Angela Merkel's government has approved over €25.1 billion ($30.9 billion) worth of weapons sales since taking power in 2014.
This puts the current administration, a coalition of Merkel's center-right Christian Democrats (CDU) and the center-left Social Democrats (SPD), above any other German government in modern history, public broadcaster ARD reported on Tuesday.
The most drastic change comes in exports to nations outside EU and NATO – Berlin approved €14.48 billion in arms between 2014 and 2017. This marks a 47 percent increase compared to the 2010-2013 cabinet, which was also run by Merkel.
Read more: German arms exports - what you need to know
Ahead of the 2013 coalition agreement, the SPD had pledged to impose strict rules on exporting weapons. The deal also placed the SPD's Sigmar Gabriel at the head of Germany's economy ministry, giving him key oversight of the exports.
Left accuses the cabinet of 'moral decay'
Germany's ARD said their report was based on data provided by the economy ministry, following an inquiry by the Left party. The broadcaster said the data was preliminary and that the numbers could still rise.
"Four years ago, the SPD promised to turn away from export policy that was purely based on economy," Stefan Liebich from the Left party told ARD. "In reality, the floodgates were not closed, but opened even wider."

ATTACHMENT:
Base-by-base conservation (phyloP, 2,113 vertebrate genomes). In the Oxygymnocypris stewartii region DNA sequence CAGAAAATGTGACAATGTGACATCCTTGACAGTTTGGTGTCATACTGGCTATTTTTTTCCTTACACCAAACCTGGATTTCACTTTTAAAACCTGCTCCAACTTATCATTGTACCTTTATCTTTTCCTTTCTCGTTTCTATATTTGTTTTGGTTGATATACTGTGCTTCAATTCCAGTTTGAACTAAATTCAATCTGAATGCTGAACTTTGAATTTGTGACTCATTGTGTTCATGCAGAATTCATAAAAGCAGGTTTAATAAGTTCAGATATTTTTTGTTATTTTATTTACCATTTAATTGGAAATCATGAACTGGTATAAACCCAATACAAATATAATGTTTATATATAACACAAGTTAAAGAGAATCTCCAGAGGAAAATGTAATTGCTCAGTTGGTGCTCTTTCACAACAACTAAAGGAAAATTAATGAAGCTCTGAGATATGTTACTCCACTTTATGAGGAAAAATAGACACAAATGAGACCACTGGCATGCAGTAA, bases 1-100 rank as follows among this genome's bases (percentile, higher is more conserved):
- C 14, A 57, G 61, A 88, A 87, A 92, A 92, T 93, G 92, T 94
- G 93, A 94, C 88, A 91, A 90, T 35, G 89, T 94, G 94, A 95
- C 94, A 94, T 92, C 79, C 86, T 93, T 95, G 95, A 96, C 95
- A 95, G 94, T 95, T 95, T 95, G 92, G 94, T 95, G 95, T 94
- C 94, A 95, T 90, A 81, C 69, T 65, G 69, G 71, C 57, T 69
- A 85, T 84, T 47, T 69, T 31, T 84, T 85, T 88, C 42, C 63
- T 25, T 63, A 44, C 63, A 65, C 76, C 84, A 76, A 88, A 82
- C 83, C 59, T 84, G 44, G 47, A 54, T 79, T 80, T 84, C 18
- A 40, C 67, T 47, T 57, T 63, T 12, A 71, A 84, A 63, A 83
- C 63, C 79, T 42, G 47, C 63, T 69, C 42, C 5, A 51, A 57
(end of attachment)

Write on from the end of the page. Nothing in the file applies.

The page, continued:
The Left's parliamentary leader Dietmar Bartsch went a step further on Wednesday, saying it was "unbelievable" that Germany would deliver weapons to dictatorships.
"The numbers that have now been published show that there also a measure of moral decay which I have not thought possible," Bartsch said, describing the exports as a "total failure" of the ruling coalition.
The leftist politician also said Germany's weapons deliveries to Turkey needed to "stop right away."
Germany's Greens also bluntly criticized the government, describing their failure to rein in arms exports as a "statement of bankruptcy."
The cabinet has been violating its own rules on exporting arms, said the party's foreign policy expert Omid Nouripour, despite Sigmar Gabriel's "sermonizing."
Weapons go to conflict zones
The top importer of German arms is Algeria, which imported €1.36 billion in recent years. The top-ten list also features three Middle Eastern nations involved in the Yemen conflict – Egypt, Saudi Arabia, and the United Arab Emirates.
The report comes at a difficult time for the German government, amid the uproar sparked by photos of German-build tanks deployed by Turkey in Syria. They also cast doubt on the current talks between CDU and SPD on forming then next government, which also include a pledge to "toughen" the rules on arms exports.
dj/es (dpa, AFP, KNA)